“Managing space debris is part of the National Space Policy,” said Capt. Raymond Scholz, Evolved Expendable Launch Vehicle System Safety Manager. In a world where the benefits of space permeate almost every facet of our lives, we must manage to keep that environment as clean and as safe as possible, he explained.
Among many significant accomplishments, the Space and Missile Systems Center’s Launch and Range Systems Safety Team’s work ensured safe execution of the $1.5 billion Evolved Expendable Launch Vehicle Program at the 30th Space Wing, Vandenberg AFB, Calif., and the 45th SW at Patrick AFB, Fla. The team performed multiple mission assurance activities to ensure the satellites made it to orbit, including appropriate collision avoidance analysis (to reduce the risk of collisions between the launch vehicles and orbiting objects) and safe upper stage controlled re-entries.
Additionally, the team built the 2012 Exception to National Space Policy/Orbital Debris Mitigation Standard Practices waiver request package and achieved Secretary of Defense approval on the waiver, allowing five launches to enhance satellite vehicle constellations. Furthermore, the team optimized two mission profiles: one mission became fully compliant with the ODMSP re-entry criteria, and the other was optimized to reduce the disposed upper stage’s orbital life from 24 years to three months. These optimizations resulted in a reduction of cumulative collision risk by 99 percent.
In light of these and other accomplishments, SMC/LR’s safety team won Air Force Space Command’s Space Crew of Distinction Award and is now in the running for the Air Force Chief of Safety’s Space Safety Award. Nomination implies that the individual or team “performed beyond normal expectations of proficiency and/or performance” in contributing to space safety.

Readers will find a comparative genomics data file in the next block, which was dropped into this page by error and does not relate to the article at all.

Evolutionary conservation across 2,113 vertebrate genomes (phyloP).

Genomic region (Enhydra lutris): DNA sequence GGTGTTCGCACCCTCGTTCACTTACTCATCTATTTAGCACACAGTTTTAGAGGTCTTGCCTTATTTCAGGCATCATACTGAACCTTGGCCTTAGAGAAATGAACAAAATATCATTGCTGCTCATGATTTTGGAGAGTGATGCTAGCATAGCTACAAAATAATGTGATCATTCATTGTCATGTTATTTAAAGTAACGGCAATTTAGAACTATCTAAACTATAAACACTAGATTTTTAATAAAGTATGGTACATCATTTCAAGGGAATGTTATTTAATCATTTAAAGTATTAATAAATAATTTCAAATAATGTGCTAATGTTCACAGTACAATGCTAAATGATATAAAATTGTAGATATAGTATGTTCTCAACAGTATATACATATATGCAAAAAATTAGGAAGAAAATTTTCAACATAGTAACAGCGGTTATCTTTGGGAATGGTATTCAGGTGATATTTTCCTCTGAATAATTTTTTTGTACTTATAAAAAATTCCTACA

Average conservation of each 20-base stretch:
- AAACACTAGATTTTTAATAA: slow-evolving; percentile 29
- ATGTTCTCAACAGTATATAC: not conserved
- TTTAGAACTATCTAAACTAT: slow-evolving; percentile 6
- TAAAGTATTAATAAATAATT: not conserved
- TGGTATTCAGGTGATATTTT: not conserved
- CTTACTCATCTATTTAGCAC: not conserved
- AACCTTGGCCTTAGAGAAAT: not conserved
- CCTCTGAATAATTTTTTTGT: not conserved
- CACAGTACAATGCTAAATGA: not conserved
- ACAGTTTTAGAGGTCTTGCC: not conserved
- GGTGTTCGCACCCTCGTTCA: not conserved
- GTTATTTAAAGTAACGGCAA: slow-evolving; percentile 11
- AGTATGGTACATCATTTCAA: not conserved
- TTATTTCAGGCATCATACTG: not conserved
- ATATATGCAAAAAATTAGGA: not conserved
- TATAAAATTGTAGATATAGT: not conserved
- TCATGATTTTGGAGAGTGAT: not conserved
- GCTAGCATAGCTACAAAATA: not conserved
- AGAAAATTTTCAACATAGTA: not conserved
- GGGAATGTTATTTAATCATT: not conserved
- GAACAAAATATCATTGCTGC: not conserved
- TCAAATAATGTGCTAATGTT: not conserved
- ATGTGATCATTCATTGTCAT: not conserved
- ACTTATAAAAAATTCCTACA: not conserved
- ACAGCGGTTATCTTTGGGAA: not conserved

LR’s team also refined the strategy for ODMSP compliance from the previous year’s strategy by researching and adding additional programmatic actions to resolve non-compliances. This included researching mission and launch vehicle modifications that could potentially achieve additional compliances. As this plan is improved and implemented, the potential for leaving behind dangerous space debris is reduced, thereby decreasing opportunities for collisions that could put humans in space or our vital space capabilities at risk.
The team also developed and staffed nine launch waivers, two re-entry approvals, and 10 radio frequency deconflictions necessary to permit timely launches. Waivers were reviewed to ensure the contractor was performing the appropriate safety mitigations to allow the launch. Reentry approvals were reviewed to ensure the upper stage re-entered safely and did not pose a major risk to the public when it impacted the ocean. The team also constructed and staffed eight orbital space safety reports to 14th Air Force (Vandenberg AFB, Calif.), ensuring proper risk acceptance and allowing the launch of the eight satellite vehicles.
“LR is the vehicle provider and the conduit to meet this space environment strategy,” said Scholz. “They work in conjunction with the Engineering Directorate to resolve any debris issues.
“After all,” said Scholz, “we fly the satellite into orbit, so we have a vested interest in making sure that what we’re doing is safe not only for the general public, but for space in general. That’s how we come into the picture.”
The team also developed and implemented an improved analysis technique which protects the International Space Station by ensuring a safe separation of the upper stage’s disposal orbit and the ISS’s orbit to ensure there are no collisions. NASA is studying further implementation of this technique.
In this age of reduced resources, the team is nearing completion of certification for a launch vehicle GPS tracking system, which would allow for the reduction of ground-based tracking systems and reduce the cost of range sources as it verifies the launch vehicle stays on course.
Should a mishap occur, this team is prepared with the high fidelity recording effort they manage, capturing the launch in the early stages so they can resolve anomalies quickly, ensure there are no repeats of the anomalies in future missions, and promptly return to flight.
“We worked eight launches last year,” said Captain Scholz. “There’s a lot of moving pieces that have to be completed before a launch happens. And we did that eight times this year–a very busy OPSTEMPO to say the least,” said Scholz.
“It was certainly no easy task,” said Maj. Erick Fonseca, Chief, Systems Integration Branch.
“I am proud of my folks. It is a team effort. They have a lot of influence and credibility. That, in itself, is the essence [of their achievement].”